“My goodness, it hasn’t changed at all!” Lisa’s eyes bulge in surprise as she looks around the neighbourhood. An old Victorian mansion peers at us from the top of the small hill. Paved and untrodden paths lead down into town where we’d stopped for panini and coffee not long ago.
Mourning the lack of life around them, trees stood bare, rarely moving in the cold winter morning. The house itself vibrates of ancient history, stories forgotten, failed to be passed on. As an over-ripe banana, patches of spots, black, white, and forty shades of brown cling throughout the peeling walls of the house, its russet picket fence the only reminder of good old times.
Lisa brought me to our childhood home. She said it’d help me recover. But as I watch her reliving her teenage—I imagine golden days of scratched knees with tears streaming down mud-covered cheeks and screams encoring through the hill, I suspect her intentions. Beaming with joy, brimming with nostalgia she turns to me, eyes expectant as a child tugging at her mother’s apron while the ice-cream truck passes by. And I look back at her. Nothing.
They said she’s my sister. She said this was our home. I remember nothing.
Bumper sticker: “You can make it if you try.”
What a load of boohockey. It’s never only about trying. Luck—that’s what I need, that’s what everyone else has that I don’t. I’m not untalented, I know that for sure. And it’s not as if I don’t try either. In fact, I try hard. Every day.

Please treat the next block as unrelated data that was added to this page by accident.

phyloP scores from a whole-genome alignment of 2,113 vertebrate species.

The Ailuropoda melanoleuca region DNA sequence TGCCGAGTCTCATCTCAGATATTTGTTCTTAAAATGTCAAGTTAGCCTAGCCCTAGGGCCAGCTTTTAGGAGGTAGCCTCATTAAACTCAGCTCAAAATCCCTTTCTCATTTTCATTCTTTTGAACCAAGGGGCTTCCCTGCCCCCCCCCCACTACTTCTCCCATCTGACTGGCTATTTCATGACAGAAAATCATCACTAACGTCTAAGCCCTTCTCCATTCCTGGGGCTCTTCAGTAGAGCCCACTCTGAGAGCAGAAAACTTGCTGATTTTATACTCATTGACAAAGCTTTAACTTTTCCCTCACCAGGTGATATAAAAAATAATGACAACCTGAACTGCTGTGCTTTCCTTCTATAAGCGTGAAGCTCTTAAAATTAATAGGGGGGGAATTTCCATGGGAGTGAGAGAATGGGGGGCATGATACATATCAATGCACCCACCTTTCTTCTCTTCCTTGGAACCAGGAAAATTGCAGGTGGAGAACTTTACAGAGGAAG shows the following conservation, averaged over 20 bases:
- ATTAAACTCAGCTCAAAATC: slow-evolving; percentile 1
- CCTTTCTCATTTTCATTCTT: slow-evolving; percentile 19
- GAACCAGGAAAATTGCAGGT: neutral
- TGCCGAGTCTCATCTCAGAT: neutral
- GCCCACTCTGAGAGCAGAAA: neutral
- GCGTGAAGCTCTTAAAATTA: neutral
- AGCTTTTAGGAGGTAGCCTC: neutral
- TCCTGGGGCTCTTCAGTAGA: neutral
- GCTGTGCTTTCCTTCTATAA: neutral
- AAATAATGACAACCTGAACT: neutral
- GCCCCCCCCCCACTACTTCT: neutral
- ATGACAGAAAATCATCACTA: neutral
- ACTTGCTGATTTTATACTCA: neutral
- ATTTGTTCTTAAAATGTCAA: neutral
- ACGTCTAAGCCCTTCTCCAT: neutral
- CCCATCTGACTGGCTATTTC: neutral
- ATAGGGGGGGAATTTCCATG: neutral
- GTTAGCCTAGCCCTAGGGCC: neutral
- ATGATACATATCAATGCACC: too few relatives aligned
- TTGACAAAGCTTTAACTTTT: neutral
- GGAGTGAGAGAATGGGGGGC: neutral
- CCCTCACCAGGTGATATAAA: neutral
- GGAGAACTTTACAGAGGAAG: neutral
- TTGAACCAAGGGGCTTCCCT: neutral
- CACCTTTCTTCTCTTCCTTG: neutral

In the morning when pink horizon melds with orange, hope swells within me like a hot air balloon. I gawk at the path ahead of me as a child watching the colourful orb reaching for the skies, and I imagine life becoming easier to tread. Potholes vanish, sticks and stones crumble under callous feet, and entry barriers fall apart.
When summer scorns through my neon blazer, I cringe my eyes against the rays, sweat dribbling down my temple to drip from my nose, but I hope. Passersby don’t realise how difficult it is. To be a traffic conductor, underpaid, unseen, waved at by dogs and children immature to hold a phone—no one knows what that’s like. To spend almost every waking moment standing. Like a parking ticket, a special-edition vintage, I’m limited-time only. Valid until I have control over my bowels; diabetes will wreck me before it wrecks my life.
So don’t tell me I’m inadequate. You entitled little son of a my-father-paid-for-my-Volkswagen.
Don’t you dare suggest I try harder for a better job, family, friends, or meals.
It’s all I do to stay sane.
Image source: burst.shopify.com
Nodding, she mutely accepted the handsome volunteer’s scripted gratitude. A measly $15 donation didn’t warrant his genuine thanks.
Still. More welcoming than the tirade of her alcoholic breadwinner.
If voices had colour,
mum’s would be yellow
for she was mellow
at the doorway
chases ma blues away—
school wasn’t easy
being picked on as measly
yet for me she was there
we had to go nowhere.
If voices had colour,
dad’s would be black
dark, deep, bleeding slack
with a sense of hollow
he’d always wallow
in games after work
and want braised pork
thus well-fed he was
cushioned by his arse
while mum, she’d pass.
She’d definitely be at the opera. Alone.
I should go too—there’s no way she’d bring the restraining order along.